Gastric Cancer Facts and Statistics: What You Need to Know

In 2022, it was estimated that about 26,000 cases of gastric cancer would be diagnosed in the United States that year. Gastric cancer, also known as stomach cancer, has an overall five-year survival rate of 32%, but survival rates increase up to 70% if the cancer is caught at an early stage.

Both the rates of new diagnosis of gastric cancer and the death rate from gastric cancer have been declining. This article will highlight important facts to know about gastric cancer.   

Man sitting on stairs at home with stomach pain

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Gastric Cancer Overview 

Gastric cancer is a type of cancer that develops in the cells lining the stomach. The most common type of gastric cancer is adenocarcinoma, which is the type that will be reviewed in this article. Less common types of cancer affecting the stomach include gastrointestinal stromal tumors, carcinoid tumors, and gastric lymphoma.  

Although this article will focus on gastric adenocarcinoma in the United States, it is important to note that in other areas of the world, gastric cancer is much more frequent and is one of the most common causes of cancer deaths worldwide. It is most often found in eastern Europe, East Asia, South Asia, Central Asia, Central America, and South America.

How Common Is Gastric Cancer?

Gastric cancer is not as common as many other cancers in the United States. It is currently ranked as the 15th most common type of cancer. The yearly rate of new cases of gastric cancer is higher in males than females, with 9.3 out of 100,000 males and 5.3 out of 100,000 females diagnosed annually.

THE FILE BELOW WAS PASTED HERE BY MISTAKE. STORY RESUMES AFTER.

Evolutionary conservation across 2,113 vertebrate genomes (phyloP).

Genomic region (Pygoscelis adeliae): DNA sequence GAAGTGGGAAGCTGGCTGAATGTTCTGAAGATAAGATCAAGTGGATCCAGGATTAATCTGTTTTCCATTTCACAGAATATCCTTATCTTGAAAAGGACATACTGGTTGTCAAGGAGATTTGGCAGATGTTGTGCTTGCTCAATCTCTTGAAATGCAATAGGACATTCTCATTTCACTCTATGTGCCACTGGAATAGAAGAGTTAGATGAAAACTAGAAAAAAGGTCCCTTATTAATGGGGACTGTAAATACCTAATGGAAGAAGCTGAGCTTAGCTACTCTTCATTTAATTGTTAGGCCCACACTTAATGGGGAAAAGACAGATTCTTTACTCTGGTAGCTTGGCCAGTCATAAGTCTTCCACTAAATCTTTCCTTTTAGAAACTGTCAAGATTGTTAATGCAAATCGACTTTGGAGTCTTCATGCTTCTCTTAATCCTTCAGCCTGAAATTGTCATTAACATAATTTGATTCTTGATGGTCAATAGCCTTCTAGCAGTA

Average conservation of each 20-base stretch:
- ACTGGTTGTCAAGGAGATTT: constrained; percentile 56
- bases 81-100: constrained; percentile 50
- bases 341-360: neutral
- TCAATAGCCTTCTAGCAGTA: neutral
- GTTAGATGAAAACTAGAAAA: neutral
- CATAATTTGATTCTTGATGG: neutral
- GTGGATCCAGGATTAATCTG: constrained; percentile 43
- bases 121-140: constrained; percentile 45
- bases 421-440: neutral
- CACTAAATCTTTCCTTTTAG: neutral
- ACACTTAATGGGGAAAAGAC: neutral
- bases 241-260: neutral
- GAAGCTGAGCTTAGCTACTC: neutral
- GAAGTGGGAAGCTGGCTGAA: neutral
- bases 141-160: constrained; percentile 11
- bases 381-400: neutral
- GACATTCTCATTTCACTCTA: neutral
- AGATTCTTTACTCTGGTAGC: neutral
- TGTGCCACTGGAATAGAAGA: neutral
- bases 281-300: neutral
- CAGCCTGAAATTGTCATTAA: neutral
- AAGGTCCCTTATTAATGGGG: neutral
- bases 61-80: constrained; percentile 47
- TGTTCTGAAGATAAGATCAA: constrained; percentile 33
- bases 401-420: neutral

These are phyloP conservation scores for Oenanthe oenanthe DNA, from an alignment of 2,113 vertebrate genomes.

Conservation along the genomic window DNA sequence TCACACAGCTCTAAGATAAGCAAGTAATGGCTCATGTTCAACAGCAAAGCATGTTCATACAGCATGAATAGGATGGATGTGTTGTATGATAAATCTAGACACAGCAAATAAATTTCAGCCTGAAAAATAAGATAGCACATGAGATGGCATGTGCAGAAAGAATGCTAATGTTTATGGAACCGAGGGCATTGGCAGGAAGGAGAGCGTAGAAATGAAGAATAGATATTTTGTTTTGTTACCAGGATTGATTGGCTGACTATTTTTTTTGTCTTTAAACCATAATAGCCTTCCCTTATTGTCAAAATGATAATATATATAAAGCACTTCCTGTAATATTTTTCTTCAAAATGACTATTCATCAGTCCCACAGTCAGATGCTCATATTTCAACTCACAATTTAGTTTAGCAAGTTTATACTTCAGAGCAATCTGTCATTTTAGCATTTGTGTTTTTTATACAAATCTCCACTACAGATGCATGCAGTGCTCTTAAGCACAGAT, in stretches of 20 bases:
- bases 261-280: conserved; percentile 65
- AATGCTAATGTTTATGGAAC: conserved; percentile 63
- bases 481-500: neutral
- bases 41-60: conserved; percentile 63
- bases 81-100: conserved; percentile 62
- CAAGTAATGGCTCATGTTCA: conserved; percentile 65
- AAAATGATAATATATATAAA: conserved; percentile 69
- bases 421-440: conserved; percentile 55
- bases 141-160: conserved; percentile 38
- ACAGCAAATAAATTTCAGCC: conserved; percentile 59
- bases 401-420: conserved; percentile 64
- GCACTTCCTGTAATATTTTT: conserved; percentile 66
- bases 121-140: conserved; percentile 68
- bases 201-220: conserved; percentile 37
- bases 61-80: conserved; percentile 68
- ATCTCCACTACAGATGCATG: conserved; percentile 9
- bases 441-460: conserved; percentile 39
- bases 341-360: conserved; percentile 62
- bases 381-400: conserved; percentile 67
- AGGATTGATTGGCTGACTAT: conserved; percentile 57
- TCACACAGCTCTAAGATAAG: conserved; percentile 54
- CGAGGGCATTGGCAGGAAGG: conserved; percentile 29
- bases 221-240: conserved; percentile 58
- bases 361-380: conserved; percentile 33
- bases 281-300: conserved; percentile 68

Since the 1970s, the rate of new gastric cancers has been declining steadily at about 1.5% each year, and this trend looks to continue. It is currently diagnosed in 1.4% of the U. S. population. 

Gastric Cancer by Ethnicity 

Some groups are more likely to be diagnosed with gastric cancer. American Indians and Alaska Natives have a higher rate of incidence than other U.S. populations. The rates of gastric cancer per ethnicity are reviewed in the following table.

 Ethnicity Rate of Gastric Cancer (per 100,000 People)
American Indian/Alaska Native 9.9
Non-Hispanic Black 9.8
Asian/Pacific Islander 9.7
Hispanic 9.5
Non-Hispanic White 5.3

Gastric Cancer by Age and Gender

Gastric cancer is more likely to be found in males, who account for approximately 60% of all gastric cancer diagnoses. It is also a cancer that is generally diagnosed more frequently with increasing age. The average age at diagnosis is 68. The following table reviews how often age groups are diagnosed with gastric cancer. 

 Age Percent With Gastric Cancer
Under 20  0.1
20–34 1.7
35–44 4.8
45–54 11.3
55–64 22.5
65–74 27.9
75–84 21.4
Over 84 10.3

Causes of Gastric Cancer and Risk Factors 

Although the exact cause of gastric cancer is unknown, some risk factors have been identified. These risk factors include:

What Are the Mortality Rates for Gastric Cancer?

The mortality rate of gastric cancer has been steadily decreasing by about 2% every year since 2010. The average age of those who die from gastric cancer is 71. There is an increased risk of death in people age 65–74.